The Wild Rivers Conservancy contributed $40,000 to the city of Lakeland’s efforts in Sally Arneson’s neighborhood to stop stormwater erosion and plant native vegetation, all as part of a larger project—one that reduced over 3,000 lbs. of sediment to the Riverway.
Imagine buying a quaint cabin with a sloping bank down to the St. Croix River in winter, only to find that the bank is covered in concrete blocks and invasive species once spring melts the snow.
For Sally Arneson, a board member at the Wild Rivers Conservancy, the state of the bank in front of her Lakeland home was the start of a journey that inspired her neighborhood and transformed a broken bank into a paradise for native plants that attract pollinators and admiring neighbors alike.
“It took us three years to get permits in place, but we worked with the DNR, and we worked with our water district, and we worked with Great River Greening,” Sally said. “I developed some really good relationships with people in those agencies, and I found some good mentors. So in spite of the time it took, it ended up being a really good learning experience. When you’ve got something that really is an eyesore and you make it better, it’s very rewarding.”
In order to complete this project, a barge had to be brought in with soil and native plants to cover the concrete blocks. Why would the concrete blocks have been put there in the first place? Sally surmises that the bluffline must have been disrupted long ago, and the concrete block was viewed as the stabilizing solution.
Once the blocks were covered, giant limestone outcrops were brought in to stabilize the toe of the slope. But the story of the restoration didn’t end here—planting to the hundred-year floodline wasn’t enough. Sally said, “Since then, we’ve had more frequent high water levels. They just occur more often because we have these historic rains. And the third year the restoration was in place, a third of it was wiped out.”
Instead of getting discouraged, Sally forged on to repair the damage after the high waters eroded more of the bank. “I dug in more flood tolerant plants,” she says. “I felt like Sisyphus, I’d plant things, the vegetation would grow back, fill in and look good then there would be another big rain followed by another high water event and there would be new damage to repair again. But I have learned throughout all of this what the river will tolerate on its shore.”
Her persistence has paid off. A close look at the lush carpet of green punctuated by colorful flowers speaks to the healing of the land despite setbacks. Wild ginger, red baneberry, wild geranium, Jack-in-the-pulpit, bee balm, butterfly weed, spiderwort, and a whole variety of other native plants have found an appreciative home on this stretch of the St. Croix. In addition, the shared sense of resilience that unites Sally and her part of the riverfront has created a new sense of stewardship for the land in her community.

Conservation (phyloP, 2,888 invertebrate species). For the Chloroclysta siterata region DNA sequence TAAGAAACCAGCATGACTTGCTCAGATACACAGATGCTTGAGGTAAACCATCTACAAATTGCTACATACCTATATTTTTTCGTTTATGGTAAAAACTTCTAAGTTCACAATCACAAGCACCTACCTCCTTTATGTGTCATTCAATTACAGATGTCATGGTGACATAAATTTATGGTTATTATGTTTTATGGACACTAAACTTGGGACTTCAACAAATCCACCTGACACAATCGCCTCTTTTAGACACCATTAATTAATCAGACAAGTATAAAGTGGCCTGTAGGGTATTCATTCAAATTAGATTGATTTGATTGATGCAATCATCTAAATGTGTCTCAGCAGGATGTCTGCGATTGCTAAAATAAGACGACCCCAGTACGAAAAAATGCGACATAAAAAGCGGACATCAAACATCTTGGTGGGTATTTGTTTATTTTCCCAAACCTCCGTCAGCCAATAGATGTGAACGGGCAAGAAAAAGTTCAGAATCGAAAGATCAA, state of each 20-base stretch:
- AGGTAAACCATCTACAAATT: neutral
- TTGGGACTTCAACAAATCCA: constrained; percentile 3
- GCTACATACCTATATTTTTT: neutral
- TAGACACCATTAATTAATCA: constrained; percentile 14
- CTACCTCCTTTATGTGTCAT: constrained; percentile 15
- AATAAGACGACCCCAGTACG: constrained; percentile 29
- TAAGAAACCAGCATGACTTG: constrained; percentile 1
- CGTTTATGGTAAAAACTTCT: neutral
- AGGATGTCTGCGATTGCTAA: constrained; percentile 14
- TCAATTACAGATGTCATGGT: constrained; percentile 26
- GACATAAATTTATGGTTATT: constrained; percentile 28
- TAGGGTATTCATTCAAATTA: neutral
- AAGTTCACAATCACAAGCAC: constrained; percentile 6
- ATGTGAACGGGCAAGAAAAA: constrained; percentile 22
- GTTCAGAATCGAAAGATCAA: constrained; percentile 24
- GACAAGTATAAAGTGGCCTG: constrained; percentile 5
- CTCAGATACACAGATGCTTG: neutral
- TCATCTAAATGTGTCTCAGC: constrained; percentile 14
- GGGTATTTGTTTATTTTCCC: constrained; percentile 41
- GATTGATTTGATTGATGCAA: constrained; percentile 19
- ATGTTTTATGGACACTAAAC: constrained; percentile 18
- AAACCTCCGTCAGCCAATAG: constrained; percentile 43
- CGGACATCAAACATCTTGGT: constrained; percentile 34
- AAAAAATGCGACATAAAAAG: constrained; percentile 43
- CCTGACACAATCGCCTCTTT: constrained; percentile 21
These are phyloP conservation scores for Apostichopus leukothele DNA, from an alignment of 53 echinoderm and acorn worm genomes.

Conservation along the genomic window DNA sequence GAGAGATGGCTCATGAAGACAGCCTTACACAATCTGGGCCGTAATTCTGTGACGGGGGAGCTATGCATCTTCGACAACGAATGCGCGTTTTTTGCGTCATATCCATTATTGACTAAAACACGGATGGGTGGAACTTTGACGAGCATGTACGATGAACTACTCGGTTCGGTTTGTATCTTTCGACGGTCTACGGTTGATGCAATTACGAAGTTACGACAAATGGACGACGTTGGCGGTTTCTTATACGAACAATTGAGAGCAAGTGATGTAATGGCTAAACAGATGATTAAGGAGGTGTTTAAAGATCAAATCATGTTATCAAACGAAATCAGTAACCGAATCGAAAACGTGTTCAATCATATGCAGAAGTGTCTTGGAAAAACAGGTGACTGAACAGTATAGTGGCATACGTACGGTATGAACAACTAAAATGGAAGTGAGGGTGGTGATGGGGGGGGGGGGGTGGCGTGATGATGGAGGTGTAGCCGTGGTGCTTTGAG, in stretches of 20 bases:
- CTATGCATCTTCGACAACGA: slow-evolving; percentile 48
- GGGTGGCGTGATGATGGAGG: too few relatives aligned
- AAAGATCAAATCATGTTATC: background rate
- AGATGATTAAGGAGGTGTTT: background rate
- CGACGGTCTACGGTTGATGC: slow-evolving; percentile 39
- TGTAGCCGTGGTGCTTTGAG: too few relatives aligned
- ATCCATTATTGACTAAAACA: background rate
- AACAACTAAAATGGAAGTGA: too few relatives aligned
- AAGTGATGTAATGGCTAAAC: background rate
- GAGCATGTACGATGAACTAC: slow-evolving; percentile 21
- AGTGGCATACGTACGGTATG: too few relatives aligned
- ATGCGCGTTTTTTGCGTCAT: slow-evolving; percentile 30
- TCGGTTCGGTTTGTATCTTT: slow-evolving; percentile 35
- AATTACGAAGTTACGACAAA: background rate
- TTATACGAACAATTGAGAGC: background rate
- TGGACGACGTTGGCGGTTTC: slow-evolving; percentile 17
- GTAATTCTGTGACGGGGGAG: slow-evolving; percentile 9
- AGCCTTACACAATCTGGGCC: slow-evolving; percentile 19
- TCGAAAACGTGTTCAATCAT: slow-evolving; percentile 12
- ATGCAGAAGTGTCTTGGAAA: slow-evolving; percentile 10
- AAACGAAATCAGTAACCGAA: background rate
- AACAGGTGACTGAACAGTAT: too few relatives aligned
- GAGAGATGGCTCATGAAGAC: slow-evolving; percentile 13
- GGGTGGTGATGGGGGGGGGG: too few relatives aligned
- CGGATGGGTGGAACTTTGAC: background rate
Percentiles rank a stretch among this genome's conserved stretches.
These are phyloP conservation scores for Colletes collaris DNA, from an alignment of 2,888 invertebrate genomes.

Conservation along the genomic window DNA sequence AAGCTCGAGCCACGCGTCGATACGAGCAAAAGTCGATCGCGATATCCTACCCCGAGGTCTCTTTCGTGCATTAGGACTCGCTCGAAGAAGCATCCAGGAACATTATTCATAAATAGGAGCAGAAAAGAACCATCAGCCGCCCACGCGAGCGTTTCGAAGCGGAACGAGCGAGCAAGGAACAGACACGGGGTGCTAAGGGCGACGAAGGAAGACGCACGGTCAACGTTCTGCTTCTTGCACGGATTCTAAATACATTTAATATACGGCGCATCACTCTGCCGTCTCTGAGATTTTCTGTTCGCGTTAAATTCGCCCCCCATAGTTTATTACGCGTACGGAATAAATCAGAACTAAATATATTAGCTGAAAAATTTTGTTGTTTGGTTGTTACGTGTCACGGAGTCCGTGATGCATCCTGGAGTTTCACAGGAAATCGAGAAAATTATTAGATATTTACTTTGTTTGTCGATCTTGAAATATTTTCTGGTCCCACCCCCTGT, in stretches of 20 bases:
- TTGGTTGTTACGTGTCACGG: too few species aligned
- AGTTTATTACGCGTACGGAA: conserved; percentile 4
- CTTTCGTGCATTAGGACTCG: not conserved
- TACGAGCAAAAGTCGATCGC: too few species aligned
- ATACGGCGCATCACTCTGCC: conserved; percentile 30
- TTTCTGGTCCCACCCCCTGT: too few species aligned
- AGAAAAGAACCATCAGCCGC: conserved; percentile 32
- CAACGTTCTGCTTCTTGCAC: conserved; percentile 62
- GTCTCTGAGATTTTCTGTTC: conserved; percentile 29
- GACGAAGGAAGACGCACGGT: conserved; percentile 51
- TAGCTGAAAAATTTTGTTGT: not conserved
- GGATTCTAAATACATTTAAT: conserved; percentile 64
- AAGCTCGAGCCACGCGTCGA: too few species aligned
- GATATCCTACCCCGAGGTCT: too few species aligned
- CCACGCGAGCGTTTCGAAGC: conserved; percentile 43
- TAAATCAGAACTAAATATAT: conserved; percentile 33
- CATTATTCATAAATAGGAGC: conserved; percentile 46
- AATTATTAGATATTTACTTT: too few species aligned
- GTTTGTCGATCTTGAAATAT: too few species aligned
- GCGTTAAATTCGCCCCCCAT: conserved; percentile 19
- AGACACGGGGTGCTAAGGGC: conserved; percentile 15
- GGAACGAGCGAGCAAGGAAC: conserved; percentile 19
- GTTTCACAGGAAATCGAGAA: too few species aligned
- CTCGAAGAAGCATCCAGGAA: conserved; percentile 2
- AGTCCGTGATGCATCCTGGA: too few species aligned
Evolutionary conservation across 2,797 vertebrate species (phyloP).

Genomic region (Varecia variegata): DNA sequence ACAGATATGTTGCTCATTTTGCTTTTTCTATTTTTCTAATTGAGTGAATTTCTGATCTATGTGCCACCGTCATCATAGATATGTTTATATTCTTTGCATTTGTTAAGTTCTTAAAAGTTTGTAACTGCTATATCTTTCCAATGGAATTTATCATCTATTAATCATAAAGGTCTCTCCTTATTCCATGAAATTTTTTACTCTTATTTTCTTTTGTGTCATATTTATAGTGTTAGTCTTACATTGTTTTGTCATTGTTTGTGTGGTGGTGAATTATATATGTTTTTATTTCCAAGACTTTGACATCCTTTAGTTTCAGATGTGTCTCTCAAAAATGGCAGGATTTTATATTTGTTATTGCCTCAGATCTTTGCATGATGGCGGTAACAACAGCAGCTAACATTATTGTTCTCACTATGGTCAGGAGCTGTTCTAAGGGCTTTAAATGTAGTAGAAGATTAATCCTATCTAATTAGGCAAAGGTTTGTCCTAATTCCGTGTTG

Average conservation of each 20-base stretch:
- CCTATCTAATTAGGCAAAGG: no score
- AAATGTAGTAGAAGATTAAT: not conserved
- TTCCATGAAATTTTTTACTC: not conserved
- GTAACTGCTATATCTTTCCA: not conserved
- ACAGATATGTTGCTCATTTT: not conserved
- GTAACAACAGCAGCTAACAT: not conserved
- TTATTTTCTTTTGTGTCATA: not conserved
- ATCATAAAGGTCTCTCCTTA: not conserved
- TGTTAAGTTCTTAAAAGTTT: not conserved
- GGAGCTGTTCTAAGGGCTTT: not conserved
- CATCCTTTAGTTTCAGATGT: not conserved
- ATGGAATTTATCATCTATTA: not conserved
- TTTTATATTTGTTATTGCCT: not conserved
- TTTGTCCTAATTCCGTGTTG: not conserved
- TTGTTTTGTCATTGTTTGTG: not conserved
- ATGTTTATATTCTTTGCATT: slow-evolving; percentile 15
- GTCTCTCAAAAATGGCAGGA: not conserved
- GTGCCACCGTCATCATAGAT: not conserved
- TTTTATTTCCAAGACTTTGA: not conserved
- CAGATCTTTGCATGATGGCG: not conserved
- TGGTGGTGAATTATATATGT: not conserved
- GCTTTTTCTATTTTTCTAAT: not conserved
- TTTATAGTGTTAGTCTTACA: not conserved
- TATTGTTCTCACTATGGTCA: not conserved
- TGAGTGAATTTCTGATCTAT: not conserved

“What has really been rewarding and fun is that the neighborhood has started to take an interest. I’ll see people walking down, and they’ll come in the morning with their coffee, and just kind of look at it and watch it change throughout the seasons, so that’s been really nice,” she says. “I think in general people are just more interested in native plants now, which is really wonderful.”
The impact of Sally’s enthusiasm can be seen in the bright sprays of native flowers and plants stretching up from several neighbors’ rain gardens along her street. It’s a paradise for humans to see, but it’s also a paradise for pollinators. Butterflies and bees flock to butterfly weed and bee balm and bring a delightful buzz of life to thriving gardens. (For those who are looking to start adding native plants to their gardens, these two got a special recommendation!)
When she became a Master Water Steward through the Washington County Conservation District three years ago, Sally’s capstone was the shade garden on the city hillside behind her street. Garlic mustard, dame’s rocket, black locust, and Siberian elm were plentiful in the future garden, but steady work has prevailed to replace them with plants and trees that are native to the river bluff.
Sally’s time as a teacher at Stonebridge Elementary in Stillwater planted the seeds for her work as a steward for both land and water, but it is the importance of the next generation that she returns to in conversation. “My students loved being outside and a fellow teacher, Bob Kondrasuk, had a little piece of land certified as a school forest. Kids would love to go in there and search for buckthorn to clear during recess. They’d say, “Ms. Arneson, can we go buckthorning today?” Sally added, “Little kids really understand the importance of nature. You want them to have that lifelong appreciation too so they become good stewards.”
Though retiring from teaching was difficult, Sally’s restoration work has become the next part of her journey as an educator and model for river stewardship. She says, “I think the restoration and working with native plants was a good transition for me—you’re busy when you’re putting in those plants, and you’re in the moment. And that’s what was really good for me.” As it has turned out, that work has benefitted the river as well, setting up strong roots for future generations.
“You just realize how precious our natural world is. There’s that piece of you that just wants to ensure that it is at least
as good for the next generation as it was for you—hopefully try to make it better, in some way.
This is our home.”